1: live with it (or without it)
2: convince them that the benefits are greater
3: convince them that the costs are less

> * not inside string delimiters, for example.  already solved in r for
> single line comments-like multiline strings.
> > While the parser can process the comments without using regular
> expressions, some of the issues that Friedl brings up still need to be
> considered in deciding the rules.  Implementing this in the parser may
> well be trivial once the rules are decided on (but way beyond me), but
> I still think that deciding on the rules and documenting them is far
> from trivial.
> >
> might be helpful to see some concrete counterexamples.

I don't understand what you want as a counterexample.

I think that the fact that nobody has committed either direction on Duncan's example supports my point.

> > I remember having some C code that compiled fine and did as intended
> with one compiler, then when I tried compiling with a different
> compiler it threw an error based on the commenting (probably the
> difference was in the preprocessors, not the compilers), so the 2
> different versions of the C compiler/preprocessor did not even agree on
> the rules (I don't remember emacs complaining either way).
> >
> i remember a c++ compiler that would ignore for loops (i had to replace
> all of them with while...).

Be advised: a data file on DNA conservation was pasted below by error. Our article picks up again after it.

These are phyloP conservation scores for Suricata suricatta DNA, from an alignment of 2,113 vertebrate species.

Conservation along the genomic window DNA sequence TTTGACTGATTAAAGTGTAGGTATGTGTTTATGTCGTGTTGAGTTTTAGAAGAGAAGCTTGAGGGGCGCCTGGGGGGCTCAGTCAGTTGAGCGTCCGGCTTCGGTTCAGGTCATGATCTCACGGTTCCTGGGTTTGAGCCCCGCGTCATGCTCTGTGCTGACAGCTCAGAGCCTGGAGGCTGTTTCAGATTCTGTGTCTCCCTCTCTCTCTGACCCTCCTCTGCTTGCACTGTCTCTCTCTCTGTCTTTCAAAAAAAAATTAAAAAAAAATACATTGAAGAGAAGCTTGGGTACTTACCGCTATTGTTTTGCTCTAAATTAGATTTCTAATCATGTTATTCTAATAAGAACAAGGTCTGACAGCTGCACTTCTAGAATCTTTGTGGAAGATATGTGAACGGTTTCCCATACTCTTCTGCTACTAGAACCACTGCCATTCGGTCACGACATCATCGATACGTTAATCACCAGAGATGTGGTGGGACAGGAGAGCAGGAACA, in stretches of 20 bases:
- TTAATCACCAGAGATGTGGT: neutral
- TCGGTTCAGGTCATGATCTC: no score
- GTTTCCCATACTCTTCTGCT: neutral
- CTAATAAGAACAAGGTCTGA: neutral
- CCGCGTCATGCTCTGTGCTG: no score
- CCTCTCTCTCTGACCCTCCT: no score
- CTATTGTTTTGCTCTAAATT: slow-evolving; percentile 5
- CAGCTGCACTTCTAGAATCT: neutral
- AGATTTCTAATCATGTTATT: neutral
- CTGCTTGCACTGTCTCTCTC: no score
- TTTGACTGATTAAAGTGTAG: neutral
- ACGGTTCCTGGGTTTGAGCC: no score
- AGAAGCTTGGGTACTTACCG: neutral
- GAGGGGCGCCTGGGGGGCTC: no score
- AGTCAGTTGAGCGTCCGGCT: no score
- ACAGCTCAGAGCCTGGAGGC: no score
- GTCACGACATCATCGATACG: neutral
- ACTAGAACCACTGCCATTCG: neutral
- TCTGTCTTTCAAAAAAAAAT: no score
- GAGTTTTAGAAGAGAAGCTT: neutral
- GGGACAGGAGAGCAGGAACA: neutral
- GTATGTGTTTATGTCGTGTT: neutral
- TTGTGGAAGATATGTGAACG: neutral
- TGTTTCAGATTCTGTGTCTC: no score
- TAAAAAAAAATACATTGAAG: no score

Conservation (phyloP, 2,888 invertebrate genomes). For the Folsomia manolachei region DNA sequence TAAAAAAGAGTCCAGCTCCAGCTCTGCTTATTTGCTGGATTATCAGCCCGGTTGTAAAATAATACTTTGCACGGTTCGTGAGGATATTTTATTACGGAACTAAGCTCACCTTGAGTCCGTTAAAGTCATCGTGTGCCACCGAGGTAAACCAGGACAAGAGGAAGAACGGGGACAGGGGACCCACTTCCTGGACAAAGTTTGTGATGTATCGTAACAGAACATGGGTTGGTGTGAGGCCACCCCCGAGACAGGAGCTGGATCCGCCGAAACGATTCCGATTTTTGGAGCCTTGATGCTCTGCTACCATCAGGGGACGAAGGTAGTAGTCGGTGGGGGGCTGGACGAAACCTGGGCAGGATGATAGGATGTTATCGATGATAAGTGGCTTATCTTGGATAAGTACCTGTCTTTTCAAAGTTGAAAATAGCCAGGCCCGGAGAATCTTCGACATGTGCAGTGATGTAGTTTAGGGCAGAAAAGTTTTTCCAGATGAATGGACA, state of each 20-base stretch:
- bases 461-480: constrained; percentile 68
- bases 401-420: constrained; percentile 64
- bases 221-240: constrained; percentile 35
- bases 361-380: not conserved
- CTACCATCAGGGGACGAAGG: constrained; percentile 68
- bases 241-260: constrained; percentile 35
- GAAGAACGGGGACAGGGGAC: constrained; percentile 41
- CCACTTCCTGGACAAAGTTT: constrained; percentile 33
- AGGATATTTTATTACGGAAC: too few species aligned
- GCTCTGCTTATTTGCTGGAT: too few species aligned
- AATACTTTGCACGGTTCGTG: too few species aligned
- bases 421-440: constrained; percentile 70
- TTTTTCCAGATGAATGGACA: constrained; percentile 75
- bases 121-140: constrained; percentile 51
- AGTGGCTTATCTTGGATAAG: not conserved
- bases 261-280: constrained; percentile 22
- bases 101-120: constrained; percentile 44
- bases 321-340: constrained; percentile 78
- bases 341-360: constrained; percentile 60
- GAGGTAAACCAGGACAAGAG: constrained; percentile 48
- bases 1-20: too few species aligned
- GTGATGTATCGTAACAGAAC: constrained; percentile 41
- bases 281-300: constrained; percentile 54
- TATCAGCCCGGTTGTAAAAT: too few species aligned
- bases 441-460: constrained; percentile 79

> r is already complex enough, both syntactically and semantically, for
> multiline comments to be an outstanding unsurmountable complication.
> > Others have mentioned using sed as another way to add/strip comment
> markers to regions of code.  Along these lines someone could always use
> C-style (or PL/I style to be more correct but less common in my
> experience) comments, then run the code through a C preprocessor before
> submitting to R (then you just have to live with the rules of the
> preprocessor).
> >
> well, cpp is a bit too focused on c.  from man cpp:
> " The C preprocessor is intended to be used only with C, C++, and
> Objec‐
>        tive-C source code.  In the past, it has been abused as a
> general
> text
>        processor.  It will choke on input which does not obey C’s
> lexical
>        rules."
> which does not mean you couldn't be able to tweak it to block-
> commenting
> r code.
> btw. the sed example was trivialized, it would not treat comment-like
> parts of character strings properly -- but sed is not intended as a
> generic parser, it's still a line-by-line text processor, with some
> features allowing it to consider multiline context, and it's presumably
> best to have the r parser do the job.
> > I have no problem with someone adding this capability to R, I just
> prefer that R-Core spends their time on higher priority items.  If
> someone else wants to contribute the change, I won't complain (unless
> it breaks my existing code, which is unlikely if done properly), I just
> wanted anyone who was thinking of doing this to think about some of the
> potential pitfalls so that if they implement it, they implement it
> well.
> >
> >
> it's *design* that has to be done properly in the first place.

That is what I was trying to say (along with the fact that the design may not be trivial).

Gregory (Greg) L. Snow Ph.D.
Statistical Data Center
Intermountain Healthcare
greg.snow at imail.org

More information about the R-help mailing list